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‘They might have attacked me’: This Montana real estate agent had a run-in with an intruder during a home tour — 3 ways to invest in property that don't come with 'terrifying' difficulties

‘They might have attacked me’: This Montana real estate agent had a run-in with an intruder during a home tour — 3 ways to invest in property that don't come with 'terrifying' difficulties
‘They might have attacked me’: This Montana real estate agent had a run-in with an intruder during a home tour — 3 ways to invest in property that don't come with 'terrifying' difficulties

A real estate agent from Billings, Montana had the fright of her life when she encountered a intruder while showing a property to an out-of-state client during a video call.

“I have never experienced anything like this,” Alyssa Webb recently told NBC affiliate KULR-TV.

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She was giving a tour of the home’s interior when she walked into a room and encountered the stranger and let out a scream.

“It was really terrifying to know someone was there the entire time I was in that house and they didn't try to leave or announce their presence and they were just hiding,” she said. “I didn't know what they were capable of, if they had weapon, if they might have attacked me.”

For landlords, intruders are just one potential problem they might have to deal with when renting out property. To be successful requires finding reliable tenants, collecting rent and handling maintenance and repair requests out of pocket — it can be a very hands-on role.

If Webb’s ordeal makes your spine shiver and the trials and tribulations of being a landlord don’t appeal to you, here’s three ways you can invest in real estate without all the hassle.

Real estate investment trusts

Investing in a real estate investment trust (REIT) is a way to profit from the real estate market without having to buy a house or worry about screening tenants, fixing damages, chasing down late payments or even facing intruders.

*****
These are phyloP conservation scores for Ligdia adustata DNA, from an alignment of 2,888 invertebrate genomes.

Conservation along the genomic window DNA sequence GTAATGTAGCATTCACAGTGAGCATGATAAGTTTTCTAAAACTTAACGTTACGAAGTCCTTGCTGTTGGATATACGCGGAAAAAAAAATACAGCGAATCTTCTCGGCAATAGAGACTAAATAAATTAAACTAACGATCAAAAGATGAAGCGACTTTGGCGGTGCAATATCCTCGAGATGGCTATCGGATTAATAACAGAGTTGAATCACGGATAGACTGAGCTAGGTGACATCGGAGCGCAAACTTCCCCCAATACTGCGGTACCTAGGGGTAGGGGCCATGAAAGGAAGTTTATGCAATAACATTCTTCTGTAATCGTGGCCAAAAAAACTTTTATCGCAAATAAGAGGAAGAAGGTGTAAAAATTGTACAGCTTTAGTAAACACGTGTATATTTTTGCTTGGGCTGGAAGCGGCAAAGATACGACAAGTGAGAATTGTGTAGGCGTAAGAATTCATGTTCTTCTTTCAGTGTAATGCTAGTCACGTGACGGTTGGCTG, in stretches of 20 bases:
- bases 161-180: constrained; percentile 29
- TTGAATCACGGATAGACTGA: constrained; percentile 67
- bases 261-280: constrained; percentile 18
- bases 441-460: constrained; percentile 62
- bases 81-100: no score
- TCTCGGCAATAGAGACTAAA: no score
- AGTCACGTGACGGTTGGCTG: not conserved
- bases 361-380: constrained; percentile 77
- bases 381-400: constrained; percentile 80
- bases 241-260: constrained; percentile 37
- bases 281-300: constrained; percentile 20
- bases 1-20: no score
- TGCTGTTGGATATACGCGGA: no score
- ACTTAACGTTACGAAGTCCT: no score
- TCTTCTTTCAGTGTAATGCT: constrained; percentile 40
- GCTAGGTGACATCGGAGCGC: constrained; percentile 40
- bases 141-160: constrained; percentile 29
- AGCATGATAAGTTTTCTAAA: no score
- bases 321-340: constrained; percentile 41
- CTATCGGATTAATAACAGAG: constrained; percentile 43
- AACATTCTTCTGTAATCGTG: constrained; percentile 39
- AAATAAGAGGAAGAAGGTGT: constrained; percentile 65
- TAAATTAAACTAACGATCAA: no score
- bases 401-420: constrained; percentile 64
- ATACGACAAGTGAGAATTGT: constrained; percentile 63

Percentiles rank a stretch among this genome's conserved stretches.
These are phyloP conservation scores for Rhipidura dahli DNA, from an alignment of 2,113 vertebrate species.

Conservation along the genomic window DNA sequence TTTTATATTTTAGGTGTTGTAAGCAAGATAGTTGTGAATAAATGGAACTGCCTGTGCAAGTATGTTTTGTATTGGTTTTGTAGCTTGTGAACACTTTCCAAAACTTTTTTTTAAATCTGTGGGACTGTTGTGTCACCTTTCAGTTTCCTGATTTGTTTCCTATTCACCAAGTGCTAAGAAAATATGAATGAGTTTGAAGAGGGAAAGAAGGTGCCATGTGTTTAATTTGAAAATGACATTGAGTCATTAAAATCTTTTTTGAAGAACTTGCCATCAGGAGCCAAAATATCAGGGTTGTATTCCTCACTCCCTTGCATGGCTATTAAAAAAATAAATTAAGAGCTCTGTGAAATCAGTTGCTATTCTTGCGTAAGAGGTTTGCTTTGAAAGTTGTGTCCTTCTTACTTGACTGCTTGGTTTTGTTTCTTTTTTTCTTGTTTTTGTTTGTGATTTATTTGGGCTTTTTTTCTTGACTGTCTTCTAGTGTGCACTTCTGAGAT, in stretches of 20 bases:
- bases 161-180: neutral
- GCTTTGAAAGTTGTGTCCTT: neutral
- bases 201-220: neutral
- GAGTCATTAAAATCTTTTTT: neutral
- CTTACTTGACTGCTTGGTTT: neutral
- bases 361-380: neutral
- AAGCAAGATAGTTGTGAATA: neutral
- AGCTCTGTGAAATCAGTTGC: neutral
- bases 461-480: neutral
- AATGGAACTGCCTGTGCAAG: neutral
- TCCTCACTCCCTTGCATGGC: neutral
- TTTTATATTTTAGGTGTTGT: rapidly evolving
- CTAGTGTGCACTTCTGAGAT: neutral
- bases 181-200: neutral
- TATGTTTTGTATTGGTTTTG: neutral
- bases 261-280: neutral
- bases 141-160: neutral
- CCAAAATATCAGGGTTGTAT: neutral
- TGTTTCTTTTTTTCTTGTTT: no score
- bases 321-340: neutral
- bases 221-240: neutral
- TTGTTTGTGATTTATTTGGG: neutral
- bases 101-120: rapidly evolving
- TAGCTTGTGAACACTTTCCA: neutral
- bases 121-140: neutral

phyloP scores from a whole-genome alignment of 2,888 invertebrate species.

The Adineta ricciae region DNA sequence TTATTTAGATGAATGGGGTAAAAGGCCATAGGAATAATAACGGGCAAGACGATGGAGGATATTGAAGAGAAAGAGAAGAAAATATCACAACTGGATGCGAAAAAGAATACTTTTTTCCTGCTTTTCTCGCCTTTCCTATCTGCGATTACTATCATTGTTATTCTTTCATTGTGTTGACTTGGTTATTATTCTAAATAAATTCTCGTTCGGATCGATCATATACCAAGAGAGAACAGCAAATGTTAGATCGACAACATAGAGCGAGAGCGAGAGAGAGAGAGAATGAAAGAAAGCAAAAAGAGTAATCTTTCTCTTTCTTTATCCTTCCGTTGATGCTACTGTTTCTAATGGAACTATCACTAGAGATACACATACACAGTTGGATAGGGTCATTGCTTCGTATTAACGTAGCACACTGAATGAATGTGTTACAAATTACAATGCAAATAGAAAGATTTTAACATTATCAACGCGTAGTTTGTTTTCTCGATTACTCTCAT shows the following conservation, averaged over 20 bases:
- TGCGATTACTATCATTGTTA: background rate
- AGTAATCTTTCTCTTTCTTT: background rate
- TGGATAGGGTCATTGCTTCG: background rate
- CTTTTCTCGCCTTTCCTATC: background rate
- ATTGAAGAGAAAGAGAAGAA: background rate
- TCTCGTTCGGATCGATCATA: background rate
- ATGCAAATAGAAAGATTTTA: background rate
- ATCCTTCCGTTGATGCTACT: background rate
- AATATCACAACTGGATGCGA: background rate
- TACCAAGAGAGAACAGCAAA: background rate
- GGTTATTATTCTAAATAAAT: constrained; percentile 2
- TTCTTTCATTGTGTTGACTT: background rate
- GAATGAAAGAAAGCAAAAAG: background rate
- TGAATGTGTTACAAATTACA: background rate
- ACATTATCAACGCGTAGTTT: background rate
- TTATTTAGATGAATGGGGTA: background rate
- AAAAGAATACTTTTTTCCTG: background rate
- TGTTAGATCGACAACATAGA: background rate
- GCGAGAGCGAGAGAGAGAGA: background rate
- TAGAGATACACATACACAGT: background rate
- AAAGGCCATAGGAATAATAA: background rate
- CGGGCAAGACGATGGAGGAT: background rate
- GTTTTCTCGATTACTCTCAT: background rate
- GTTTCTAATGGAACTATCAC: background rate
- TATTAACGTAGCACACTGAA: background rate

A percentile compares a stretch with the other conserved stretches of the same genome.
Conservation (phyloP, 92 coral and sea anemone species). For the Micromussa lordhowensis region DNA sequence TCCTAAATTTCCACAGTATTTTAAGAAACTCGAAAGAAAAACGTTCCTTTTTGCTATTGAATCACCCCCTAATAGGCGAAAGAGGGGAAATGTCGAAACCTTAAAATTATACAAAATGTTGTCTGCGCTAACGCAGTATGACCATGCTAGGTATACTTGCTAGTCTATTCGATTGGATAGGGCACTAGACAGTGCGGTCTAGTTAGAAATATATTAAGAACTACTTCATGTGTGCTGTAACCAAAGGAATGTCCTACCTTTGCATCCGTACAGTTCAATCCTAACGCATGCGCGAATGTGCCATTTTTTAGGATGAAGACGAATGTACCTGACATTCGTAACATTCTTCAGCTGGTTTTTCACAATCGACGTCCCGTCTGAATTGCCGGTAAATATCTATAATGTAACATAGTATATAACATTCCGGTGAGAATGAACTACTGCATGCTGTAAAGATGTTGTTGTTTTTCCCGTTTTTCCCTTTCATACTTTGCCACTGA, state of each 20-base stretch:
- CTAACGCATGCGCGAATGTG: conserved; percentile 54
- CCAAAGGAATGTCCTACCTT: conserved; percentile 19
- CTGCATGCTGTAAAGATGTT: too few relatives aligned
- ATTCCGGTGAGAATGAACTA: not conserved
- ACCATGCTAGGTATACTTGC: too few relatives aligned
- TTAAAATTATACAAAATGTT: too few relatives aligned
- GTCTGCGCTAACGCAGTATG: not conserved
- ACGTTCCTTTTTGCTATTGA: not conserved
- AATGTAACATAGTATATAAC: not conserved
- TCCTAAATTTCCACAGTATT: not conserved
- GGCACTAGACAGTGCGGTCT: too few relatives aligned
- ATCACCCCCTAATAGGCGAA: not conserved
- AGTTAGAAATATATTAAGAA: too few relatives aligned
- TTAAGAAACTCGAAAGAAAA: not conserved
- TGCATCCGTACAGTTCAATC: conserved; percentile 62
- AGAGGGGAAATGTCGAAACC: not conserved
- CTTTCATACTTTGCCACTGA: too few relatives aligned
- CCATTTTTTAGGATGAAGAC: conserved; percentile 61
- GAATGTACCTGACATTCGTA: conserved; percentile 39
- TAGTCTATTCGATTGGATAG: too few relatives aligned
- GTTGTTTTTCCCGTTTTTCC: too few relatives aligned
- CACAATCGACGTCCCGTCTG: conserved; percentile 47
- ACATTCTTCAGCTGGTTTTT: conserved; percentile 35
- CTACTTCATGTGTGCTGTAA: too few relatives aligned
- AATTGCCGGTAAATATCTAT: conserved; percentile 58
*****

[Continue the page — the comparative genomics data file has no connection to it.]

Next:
REITs are publicly traded companies that own income-producing real estate like apartment buildings, shopping centers and office towers. They collect rent from tenants and pass that rent to shareholders in the form of regular dividend payments.

Essentially, REITs are giant landlords. To qualify as a REIT, a company must pay out at least 90% of its taxable income to shareholders as dividends each year, in addition to other requirements. In exchange, they pay little to no income tax at the corporate level.

Of course, not all REITs are made equal. In recent months, experts have raised concerns about the state of commercial real estate in the U.S. — especially office towers, which are struggling in the post-pandemic remote work era — but sectors like residential real estate seem to be pulling through.

Generally, REITs are described as high-return investments that provide solid dividends and the potential for moderate, long-term capital appreciation.

Also, as REITs are publicly traded, you can buy or sell shares any time and your investment can be as little or as large as you want — unlike buying a house, which usually requires a hefty down payment followed by a mortgage.

Read more: 3 big mistakes people make with cash back credit cards that cost them every time they swipe

Real estate ETFs

If you’re looking for an easy way to invest in real estate without having to pick and choose which stocks to buy and sell, consider exchange-traded funds (ETFs). You can think of an ETF as a diversified portfolio of stocks.

As the name suggests, ETFs trade on major exchanges, making them convenient to buy and sell. Some ETFs passively track an index, while others are actively managed. They all charge a fee — referred to as the management expense ratio — in exchange for managing the fund.

The Vanguard Real Estate ETF (VNQ), for example, provides investors with broad exposure to U.S. REITs. The fund held 165 stocks with total net assets of $62.8 billion, as of April 30. Over the past 10 years, VNQ’s net asset value (NAV) has grown 5.78%. Its management expense ratio is 0.12%.

You can also check out the Real Estate Select Sector SPDR Fund (XLRE), which aims to replicate the real estate sector of the S&P 500 Index. It has 30 holdings and an expense ratio of 0.10%. Since the fund’s inception in October 2015, XLRE’s shares have gone up 26.6%.

Both of these ETFs pay quarterly distributions.

Crowdfunding platforms

Crowdfunding refers to the practice of funding a project by raising small amounts of money from a large number of people. This can include real estate.

Through a crowdfunding platform, you can buy a percentage of physical real estate — from rental properties to commercial properties. You can even buy a stake in digital real estate.

Some options are targeted at accredited investors, sometimes with higher minimum investments that can reach tens of thousands of dollars.

If you're not an accredited investor, many platforms let you invest small sums, even as little as $100.

These platforms make real estate investing more accessible to the general public by simplifying the process and lowering the barrier to entry.

Sponsors of crowdfunded real estate deals usually charge fees to investors — typically in the range of 0.5% to 2.5% of whatever you’ve invested.

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This article provides information only and should not be construed as advice. It is provided without warranty of any kind.